The rapidly changing international energy market has created a number of opportunities for Landsvirkjun. The demand for energy from international businesses is diverse and growing rapidly. Landsvirkjun has responded to this demand by offering competitive energy contracts. The Marketing and Business Development Division purposefully seeks new opportunities in power intensive industries with the aim of maximising long-term value creation. New business opportunities enable the Company to further diversify its customer base for the purpose of minimising risk factors for Landsvirkjun in the future.
A clear message in international marketing
Landsvirkjun strives to offer its current and prospective customers the most competitive terms in Europe and long-term energy contracts. Renewable energy sources in Iceland allow the Company to offer its customers a clear advantage over its competitors who are more reliant on volatile fuel markets. Long-term energy contracts enable businesses to minimise risk factors and electricity generated from 100% renewable resources is rapidly becoming an important component in international business.
Landsvirkjun’s main message to its current and prospective clients has been the availability of energy contracts, under market conditions, with an emphasis on the following factors:
The most competitive prices in Europe
100% renewable energy
Reliable long-term contracts
A new long-term agreement on energy supply was entered into with GMR Recycling ehf and took effect this year. GMR Recycling uses electricity to recycle waste from aluminium plants and other sources and is presently using 8MW of power during weekdays. The objective is to reach 10MW within three years. The energy contract was signed in June, 2012.
The German company PCC intends to construct a metallurgical grade silicon metal production plant at Bakki near Húsavík, capable of producing 32,000 tonnes per year. The facility will need 58MW and over 400 GWhr of electricity, annually. Landsvirkjun will provide the electricity for the project and has worked closely with PCC in the last few years. A power contract was signed in the first quarter of 2014, subject to conditions precedent. The construction of the silicon metal plant is scheduled to begin in 2014 and the facility will begin operations in 2017.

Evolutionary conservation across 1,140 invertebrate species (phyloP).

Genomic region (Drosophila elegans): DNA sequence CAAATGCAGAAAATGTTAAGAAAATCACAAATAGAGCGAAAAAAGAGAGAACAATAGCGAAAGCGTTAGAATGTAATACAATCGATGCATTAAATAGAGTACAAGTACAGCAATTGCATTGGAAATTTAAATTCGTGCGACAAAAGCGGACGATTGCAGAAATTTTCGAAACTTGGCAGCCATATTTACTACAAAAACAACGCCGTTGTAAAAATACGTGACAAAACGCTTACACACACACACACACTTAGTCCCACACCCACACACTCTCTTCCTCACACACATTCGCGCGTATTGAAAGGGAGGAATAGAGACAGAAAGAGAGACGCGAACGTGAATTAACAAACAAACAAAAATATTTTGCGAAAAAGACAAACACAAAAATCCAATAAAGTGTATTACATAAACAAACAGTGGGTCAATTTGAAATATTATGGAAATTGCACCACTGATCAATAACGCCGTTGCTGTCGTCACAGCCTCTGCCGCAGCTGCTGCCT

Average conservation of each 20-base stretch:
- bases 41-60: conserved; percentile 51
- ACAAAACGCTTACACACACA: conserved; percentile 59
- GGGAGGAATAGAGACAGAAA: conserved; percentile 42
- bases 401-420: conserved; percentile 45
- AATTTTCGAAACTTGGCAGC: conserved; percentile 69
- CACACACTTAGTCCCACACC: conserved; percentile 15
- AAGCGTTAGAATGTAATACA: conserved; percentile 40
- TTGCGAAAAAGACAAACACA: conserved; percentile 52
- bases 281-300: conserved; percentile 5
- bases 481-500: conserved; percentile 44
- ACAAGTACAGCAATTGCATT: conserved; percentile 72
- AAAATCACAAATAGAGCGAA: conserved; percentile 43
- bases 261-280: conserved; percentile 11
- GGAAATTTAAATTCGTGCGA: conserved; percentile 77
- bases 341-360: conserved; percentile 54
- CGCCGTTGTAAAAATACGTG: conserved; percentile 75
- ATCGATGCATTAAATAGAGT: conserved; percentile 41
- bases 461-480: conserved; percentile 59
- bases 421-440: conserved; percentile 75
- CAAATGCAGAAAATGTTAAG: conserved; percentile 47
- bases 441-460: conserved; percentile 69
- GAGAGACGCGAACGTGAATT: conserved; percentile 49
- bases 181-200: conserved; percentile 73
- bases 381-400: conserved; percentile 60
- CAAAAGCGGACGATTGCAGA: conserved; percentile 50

United Silicon hf. also intends to construct a metallurgical grade silicon metal production plant in Helguvik, capable of producing 21,000 tonnes per year. The facility will need 35MW and over 300 GWh of electricity, annually. Landsvirkjun signed a term sheet with United Silicon hf. in 2013 and a power contract subject to conditions precedent was signed in the first quarter of 2014. Construction of the plant is scheduled to begin in the summer of 2014 and operations in 2016.
Landsvirkjun signed Letters of Intent with regard to the main components of energy contracts with several other companies in 2013. Landsvirkjun is currently involved in serious discussions with a number of other companies.
The uncertain global economic environment has delayed the decision making process in businesses worldwide and has slowed down the development of numerous projects. However, many businesses are preparing to proceed with projects once the economic environment improves. The outlook for 2014 is unclear but Landsvirkjun is confident that the demand for energy will exceed supply, once the international economy recovers.